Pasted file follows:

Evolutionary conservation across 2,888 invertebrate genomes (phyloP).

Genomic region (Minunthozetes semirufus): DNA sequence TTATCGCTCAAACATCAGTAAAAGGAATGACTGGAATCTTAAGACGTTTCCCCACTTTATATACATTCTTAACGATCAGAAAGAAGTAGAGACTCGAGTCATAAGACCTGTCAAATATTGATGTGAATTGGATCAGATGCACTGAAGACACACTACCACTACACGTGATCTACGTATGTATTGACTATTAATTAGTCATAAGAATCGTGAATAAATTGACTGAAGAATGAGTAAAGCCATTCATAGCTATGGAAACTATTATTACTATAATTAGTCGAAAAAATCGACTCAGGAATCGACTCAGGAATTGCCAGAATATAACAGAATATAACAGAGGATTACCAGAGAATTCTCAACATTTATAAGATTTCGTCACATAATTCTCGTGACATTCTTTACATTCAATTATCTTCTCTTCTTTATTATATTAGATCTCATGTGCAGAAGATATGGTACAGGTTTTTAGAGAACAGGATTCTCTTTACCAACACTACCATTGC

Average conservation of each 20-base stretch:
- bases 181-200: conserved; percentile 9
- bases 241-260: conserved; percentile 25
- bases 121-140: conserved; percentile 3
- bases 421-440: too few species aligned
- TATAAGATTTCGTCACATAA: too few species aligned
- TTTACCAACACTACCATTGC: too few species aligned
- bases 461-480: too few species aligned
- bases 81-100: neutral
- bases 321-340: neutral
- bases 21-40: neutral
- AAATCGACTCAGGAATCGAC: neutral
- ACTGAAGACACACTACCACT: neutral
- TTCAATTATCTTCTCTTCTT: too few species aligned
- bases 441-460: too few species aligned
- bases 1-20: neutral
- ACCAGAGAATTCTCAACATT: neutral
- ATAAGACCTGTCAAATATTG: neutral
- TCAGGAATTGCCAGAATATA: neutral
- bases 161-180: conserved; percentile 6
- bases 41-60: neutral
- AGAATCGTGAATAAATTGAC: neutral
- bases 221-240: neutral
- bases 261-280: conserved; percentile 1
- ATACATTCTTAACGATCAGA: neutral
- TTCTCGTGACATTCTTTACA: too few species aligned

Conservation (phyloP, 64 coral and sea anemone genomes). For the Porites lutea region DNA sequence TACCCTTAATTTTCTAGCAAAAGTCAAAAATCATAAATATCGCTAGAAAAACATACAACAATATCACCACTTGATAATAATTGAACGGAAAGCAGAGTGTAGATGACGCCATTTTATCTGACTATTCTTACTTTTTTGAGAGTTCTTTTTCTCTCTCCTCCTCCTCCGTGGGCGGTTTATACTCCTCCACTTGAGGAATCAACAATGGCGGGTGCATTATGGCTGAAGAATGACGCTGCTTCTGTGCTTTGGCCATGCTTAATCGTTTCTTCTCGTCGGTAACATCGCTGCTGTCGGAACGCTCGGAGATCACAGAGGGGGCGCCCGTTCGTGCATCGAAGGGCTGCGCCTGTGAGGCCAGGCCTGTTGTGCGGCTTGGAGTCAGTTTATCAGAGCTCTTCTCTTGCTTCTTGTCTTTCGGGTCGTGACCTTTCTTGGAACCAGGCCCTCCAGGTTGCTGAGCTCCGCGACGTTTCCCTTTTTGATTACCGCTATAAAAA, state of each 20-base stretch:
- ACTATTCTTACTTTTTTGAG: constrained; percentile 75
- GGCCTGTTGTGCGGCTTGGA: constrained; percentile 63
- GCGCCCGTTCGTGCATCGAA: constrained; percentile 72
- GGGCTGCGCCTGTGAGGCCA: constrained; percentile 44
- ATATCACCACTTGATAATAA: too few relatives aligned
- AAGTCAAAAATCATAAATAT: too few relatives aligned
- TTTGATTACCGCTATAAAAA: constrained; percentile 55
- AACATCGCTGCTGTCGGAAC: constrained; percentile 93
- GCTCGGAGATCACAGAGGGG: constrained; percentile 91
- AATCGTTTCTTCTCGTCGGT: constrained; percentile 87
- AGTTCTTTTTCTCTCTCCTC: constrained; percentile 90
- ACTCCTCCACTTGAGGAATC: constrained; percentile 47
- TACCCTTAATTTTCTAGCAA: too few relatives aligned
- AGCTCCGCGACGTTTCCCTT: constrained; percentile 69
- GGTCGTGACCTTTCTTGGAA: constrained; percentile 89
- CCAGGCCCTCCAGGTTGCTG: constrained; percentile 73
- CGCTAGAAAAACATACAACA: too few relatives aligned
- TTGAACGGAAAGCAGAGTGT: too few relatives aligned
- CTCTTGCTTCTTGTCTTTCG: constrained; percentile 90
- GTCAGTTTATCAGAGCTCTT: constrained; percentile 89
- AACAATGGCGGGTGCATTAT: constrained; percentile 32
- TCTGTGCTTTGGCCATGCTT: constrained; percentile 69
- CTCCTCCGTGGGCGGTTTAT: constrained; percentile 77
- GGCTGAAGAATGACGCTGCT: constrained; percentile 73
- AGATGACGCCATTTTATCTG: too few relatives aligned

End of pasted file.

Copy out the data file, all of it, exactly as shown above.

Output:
Evolutionary conservation across 2,888 invertebrate genomes (phyloP).

Genomic region (Minunthozetes semirufus): DNA sequence TTATCGCTCAAACATCAGTAAAAGGAATGACTGGAATCTTAAGACGTTTCCCCACTTTATATACATTCTTAACGATCAGAAAGAAGTAGAGACTCGAGTCATAAGACCTGTCAAATATTGATGTGAATTGGATCAGATGCACTGAAGACACACTACCACTACACGTGATCTACGTATGTATTGACTATTAATTAGTCATAAGAATCGTGAATAAATTGACTGAAGAATGAGTAAAGCCATTCATAGCTATGGAAACTATTATTACTATAATTAGTCGAAAAAATCGACTCAGGAATCGACTCAGGAATTGCCAGAATATAACAGAATATAACAGAGGATTACCAGAGAATTCTCAACATTTATAAGATTTCGTCACATAATTCTCGTGACATTCTTTACATTCAATTATCTTCTCTTCTTTATTATATTAGATCTCATGTGCAGAAGATATGGTACAGGTTTTTAGAGAACAGGATTCTCTTTACCAACACTACCATTGC

Average conservation of each 20-base stretch:
- bases 181-200: conserved; percentile 9
- bases 241-260: conserved; percentile 25
- bases 121-140: conserved; percentile 3
- bases 421-440: too few species aligned
- TATAAGATTTCGTCACATAA: too few species aligned
- TTTACCAACACTACCATTGC: too few species aligned
- bases 461-480: too few species aligned
- bases 81-100: neutral
- bases 321-340: neutral
- bases 21-40: neutral
- AAATCGACTCAGGAATCGAC: neutral
- ACTGAAGACACACTACCACT: neutral
- TTCAATTATCTTCTCTTCTT: too few species aligned
- bases 441-460: too few species aligned
- bases 1-20: neutral
- ACCAGAGAATTCTCAACATT: neutral
- ATAAGACCTGTCAAATATTG: neutral
- TCAGGAATTGCCAGAATATA: neutral
- bases 161-180: conserved; percentile 6
- bases 41-60: neutral
- AGAATCGTGAATAAATTGAC: neutral
- bases 221-240: neutral
- bases 261-280: conserved; percentile 1
- ATACATTCTTAACGATCAGA: neutral
- TTCTCGTGACATTCTTTACA: too few species aligned

Conservation (phyloP, 64 coral and sea anemone genomes). For the Porites lutea region DNA sequence TACCCTTAATTTTCTAGCAAAAGTCAAAAATCATAAATATCGCTAGAAAAACATACAACAATATCACCACTTGATAATAATTGAACGGAAAGCAGAGTGTAGATGACGCCATTTTATCTGACTATTCTTACTTTTTTGAGAGTTCTTTTTCTCTCTCCTCCTCCTCCGTGGGCGGTTTATACTCCTCCACTTGAGGAATCAACAATGGCGGGTGCATTATGGCTGAAGAATGACGCTGCTTCTGTGCTTTGGCCATGCTTAATCGTTTCTTCTCGTCGGTAACATCGCTGCTGTCGGAACGCTCGGAGATCACAGAGGGGGCGCCCGTTCGTGCATCGAAGGGCTGCGCCTGTGAGGCCAGGCCTGTTGTGCGGCTTGGAGTCAGTTTATCAGAGCTCTTCTCTTGCTTCTTGTCTTTCGGGTCGTGACCTTTCTTGGAACCAGGCCCTCCAGGTTGCTGAGCTCCGCGACGTTTCCCTTTTTGATTACCGCTATAAAAA, state of each 20-base stretch:
- ACTATTCTTACTTTTTTGAG: constrained; percentile 75
- GGCCTGTTGTGCGGCTTGGA: constrained; percentile 63
- GCGCCCGTTCGTGCATCGAA: constrained; percentile 72
- GGGCTGCGCCTGTGAGGCCA: constrained; percentile 44
- ATATCACCACTTGATAATAA: too few relatives aligned
- AAGTCAAAAATCATAAATAT: too few relatives aligned
- TTTGATTACCGCTATAAAAA: constrained; percentile 55
- AACATCGCTGCTGTCGGAAC: constrained; percentile 93
- GCTCGGAGATCACAGAGGGG: constrained; percentile 91
- AATCGTTTCTTCTCGTCGGT: constrained; percentile 87
- AGTTCTTTTTCTCTCTCCTC: constrained; percentile 90
- ACTCCTCCACTTGAGGAATC: constrained; percentile 47
- TACCCTTAATTTTCTAGCAA: too few relatives aligned
- AGCTCCGCGACGTTTCCCTT: constrained; percentile 69
- GGTCGTGACCTTTCTTGGAA: constrained; percentile 89
- CCAGGCCCTCCAGGTTGCTG: constrained; percentile 73
- CGCTAGAAAAACATACAACA: too few relatives aligned
- TTGAACGGAAAGCAGAGTGT: too few relatives aligned
- CTCTTGCTTCTTGTCTTTCG: constrained; percentile 90
- GTCAGTTTATCAGAGCTCTT: constrained; percentile 89
- AACAATGGCGGGTGCATTAT: constrained; percentile 32
- TCTGTGCTTTGGCCATGCTT: constrained; percentile 69
- CTCCTCCGTGGGCGGTTTAT: constrained; percentile 77
- GGCTGAAGAATGACGCTGCT: constrained; percentile 73
- AGATGACGCCATTTTATCTG: too few relatives aligned